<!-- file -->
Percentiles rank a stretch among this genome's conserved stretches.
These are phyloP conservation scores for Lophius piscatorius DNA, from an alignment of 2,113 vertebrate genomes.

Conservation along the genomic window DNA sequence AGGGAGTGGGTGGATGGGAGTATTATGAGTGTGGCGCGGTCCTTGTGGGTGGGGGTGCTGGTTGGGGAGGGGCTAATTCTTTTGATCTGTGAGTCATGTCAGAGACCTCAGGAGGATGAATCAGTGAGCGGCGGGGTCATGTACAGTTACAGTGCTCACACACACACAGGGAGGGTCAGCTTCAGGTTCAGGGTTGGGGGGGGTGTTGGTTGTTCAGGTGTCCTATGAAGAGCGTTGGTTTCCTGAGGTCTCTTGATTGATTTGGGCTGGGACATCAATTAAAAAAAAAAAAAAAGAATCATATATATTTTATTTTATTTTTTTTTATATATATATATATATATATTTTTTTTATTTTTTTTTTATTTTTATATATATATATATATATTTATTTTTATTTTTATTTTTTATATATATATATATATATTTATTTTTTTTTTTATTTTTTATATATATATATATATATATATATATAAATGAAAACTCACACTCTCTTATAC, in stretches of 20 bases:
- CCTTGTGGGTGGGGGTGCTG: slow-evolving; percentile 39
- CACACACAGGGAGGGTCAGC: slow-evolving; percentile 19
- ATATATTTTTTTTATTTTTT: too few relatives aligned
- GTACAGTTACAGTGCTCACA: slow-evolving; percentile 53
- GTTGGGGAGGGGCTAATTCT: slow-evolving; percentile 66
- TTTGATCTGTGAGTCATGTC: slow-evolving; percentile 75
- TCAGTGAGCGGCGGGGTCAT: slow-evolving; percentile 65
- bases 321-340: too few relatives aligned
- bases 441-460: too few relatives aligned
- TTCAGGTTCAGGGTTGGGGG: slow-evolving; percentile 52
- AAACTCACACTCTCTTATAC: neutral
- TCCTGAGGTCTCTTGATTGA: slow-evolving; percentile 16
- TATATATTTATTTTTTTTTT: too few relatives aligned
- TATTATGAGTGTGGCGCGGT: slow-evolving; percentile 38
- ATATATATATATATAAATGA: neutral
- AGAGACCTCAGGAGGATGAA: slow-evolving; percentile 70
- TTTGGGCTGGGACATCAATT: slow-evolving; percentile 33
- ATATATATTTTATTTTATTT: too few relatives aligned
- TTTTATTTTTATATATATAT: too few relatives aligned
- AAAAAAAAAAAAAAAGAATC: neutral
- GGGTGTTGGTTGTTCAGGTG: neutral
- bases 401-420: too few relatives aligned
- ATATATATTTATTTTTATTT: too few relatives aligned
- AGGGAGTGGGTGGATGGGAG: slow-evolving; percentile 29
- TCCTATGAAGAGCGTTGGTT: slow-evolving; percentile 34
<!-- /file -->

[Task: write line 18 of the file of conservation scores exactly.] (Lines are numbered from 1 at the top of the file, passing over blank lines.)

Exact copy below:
- ATATATATATATATAAATGA: neutral